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Interrogatories to Cogeco Cable Inc., Quebecor Media Inc., on behalf of its affiliate Videotron Ltd., Rogers Communications and Shaw Communications Inc.
(collectively, the cable carriers)
1. Provide the company’s current end-user demand for static IP addresses associated with the company’s retail services.
2. For the current TPIA service, describe the sequence of steps by which an IP address is associated with an end-user’s cable modem, beginning at the time that the end-user turns on the cable modem, and ending at the time the cable modem has been configured with an IP address, ready for use by an end-user.
3. In its submission dated 27 October 2010, Vaxination Informatique (Vaxination) proposed three approaches for providing end-users of the TPIA service with fixed IP addresses as summarized below:
i. Approach One: Dynamic host configuration protocol (DHCP)-based dynamic allocation of IP addresses utilizing two groups of addresses per ISP per CMTS, with one group having a short lease length and the other group with long lease length; the ISP’s cable modems would be configured to receive parameters from one of the two groups (see paragraphs 15 to 17 of Vaxination’s submission for a detailed explanation)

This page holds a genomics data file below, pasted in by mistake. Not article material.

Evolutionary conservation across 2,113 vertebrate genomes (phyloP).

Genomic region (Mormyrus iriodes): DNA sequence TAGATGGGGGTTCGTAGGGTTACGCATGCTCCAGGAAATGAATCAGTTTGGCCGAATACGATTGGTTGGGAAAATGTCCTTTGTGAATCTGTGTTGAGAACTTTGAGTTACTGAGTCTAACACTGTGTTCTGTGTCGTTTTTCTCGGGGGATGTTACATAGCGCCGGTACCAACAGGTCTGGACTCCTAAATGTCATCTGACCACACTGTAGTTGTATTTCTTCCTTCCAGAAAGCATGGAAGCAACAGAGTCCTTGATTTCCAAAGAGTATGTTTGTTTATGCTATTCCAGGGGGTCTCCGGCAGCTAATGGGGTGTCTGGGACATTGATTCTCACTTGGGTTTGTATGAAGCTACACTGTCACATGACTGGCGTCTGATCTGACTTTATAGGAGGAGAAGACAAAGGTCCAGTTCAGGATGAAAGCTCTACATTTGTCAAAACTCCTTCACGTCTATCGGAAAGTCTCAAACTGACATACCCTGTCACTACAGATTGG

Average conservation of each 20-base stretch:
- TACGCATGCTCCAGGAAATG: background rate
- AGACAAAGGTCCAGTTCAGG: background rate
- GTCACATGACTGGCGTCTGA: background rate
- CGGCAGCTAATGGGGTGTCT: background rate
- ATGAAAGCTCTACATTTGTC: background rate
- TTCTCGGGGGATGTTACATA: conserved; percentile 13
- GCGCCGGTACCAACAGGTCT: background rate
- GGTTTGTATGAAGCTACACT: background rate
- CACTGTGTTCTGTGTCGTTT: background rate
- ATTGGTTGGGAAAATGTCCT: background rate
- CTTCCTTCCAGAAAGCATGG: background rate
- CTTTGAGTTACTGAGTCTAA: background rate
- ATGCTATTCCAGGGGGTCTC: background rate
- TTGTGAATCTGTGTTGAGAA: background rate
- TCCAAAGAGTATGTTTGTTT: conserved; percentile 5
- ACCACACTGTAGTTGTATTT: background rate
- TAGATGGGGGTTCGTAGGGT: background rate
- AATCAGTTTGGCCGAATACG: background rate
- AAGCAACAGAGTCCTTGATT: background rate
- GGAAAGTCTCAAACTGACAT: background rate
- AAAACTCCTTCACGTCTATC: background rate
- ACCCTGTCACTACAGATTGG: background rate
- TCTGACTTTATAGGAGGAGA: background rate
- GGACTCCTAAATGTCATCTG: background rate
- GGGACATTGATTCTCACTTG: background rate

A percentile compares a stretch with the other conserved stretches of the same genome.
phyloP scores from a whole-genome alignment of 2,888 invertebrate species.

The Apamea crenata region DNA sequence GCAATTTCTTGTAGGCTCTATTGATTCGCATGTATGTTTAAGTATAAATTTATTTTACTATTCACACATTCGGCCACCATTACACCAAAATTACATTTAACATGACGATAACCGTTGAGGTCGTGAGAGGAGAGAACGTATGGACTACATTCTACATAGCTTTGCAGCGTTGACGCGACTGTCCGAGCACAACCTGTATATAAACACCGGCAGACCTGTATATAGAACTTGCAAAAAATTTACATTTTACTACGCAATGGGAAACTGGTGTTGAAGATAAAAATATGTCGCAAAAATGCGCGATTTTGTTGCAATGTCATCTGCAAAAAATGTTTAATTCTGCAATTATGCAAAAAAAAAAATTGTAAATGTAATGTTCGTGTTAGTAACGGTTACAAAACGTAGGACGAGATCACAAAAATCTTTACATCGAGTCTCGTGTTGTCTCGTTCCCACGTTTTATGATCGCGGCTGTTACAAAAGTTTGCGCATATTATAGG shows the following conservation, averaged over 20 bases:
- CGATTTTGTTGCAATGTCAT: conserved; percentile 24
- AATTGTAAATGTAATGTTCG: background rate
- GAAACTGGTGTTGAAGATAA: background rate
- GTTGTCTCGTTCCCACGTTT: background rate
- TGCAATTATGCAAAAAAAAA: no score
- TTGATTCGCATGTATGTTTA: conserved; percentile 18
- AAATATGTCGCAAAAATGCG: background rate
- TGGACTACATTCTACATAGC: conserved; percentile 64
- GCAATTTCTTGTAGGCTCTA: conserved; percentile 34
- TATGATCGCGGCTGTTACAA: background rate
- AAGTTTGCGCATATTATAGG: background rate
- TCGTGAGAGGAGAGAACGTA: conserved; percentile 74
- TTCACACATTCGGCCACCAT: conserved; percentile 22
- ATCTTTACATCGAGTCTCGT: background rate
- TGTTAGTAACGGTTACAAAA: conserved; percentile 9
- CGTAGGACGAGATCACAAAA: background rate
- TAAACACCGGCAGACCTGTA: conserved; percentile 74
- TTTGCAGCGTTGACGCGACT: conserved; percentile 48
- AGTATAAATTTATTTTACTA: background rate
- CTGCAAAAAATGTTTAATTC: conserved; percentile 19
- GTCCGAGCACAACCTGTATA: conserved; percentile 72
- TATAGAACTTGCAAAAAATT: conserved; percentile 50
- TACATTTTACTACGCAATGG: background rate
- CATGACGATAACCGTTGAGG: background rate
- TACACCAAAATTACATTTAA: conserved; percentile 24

ii. Approach Two: IP address allocation utilizing two groups of addresses per ISP per CMTS, with one group of addresses assigned on a dynamic basis and the second group assigned on a static basis; the ISP would advise the cable carrier to set up an end-user’s modem with static assignment to a selected IP address ( see paragraphs 18 and 19 of Vaxination’s submission for a detailed explanation)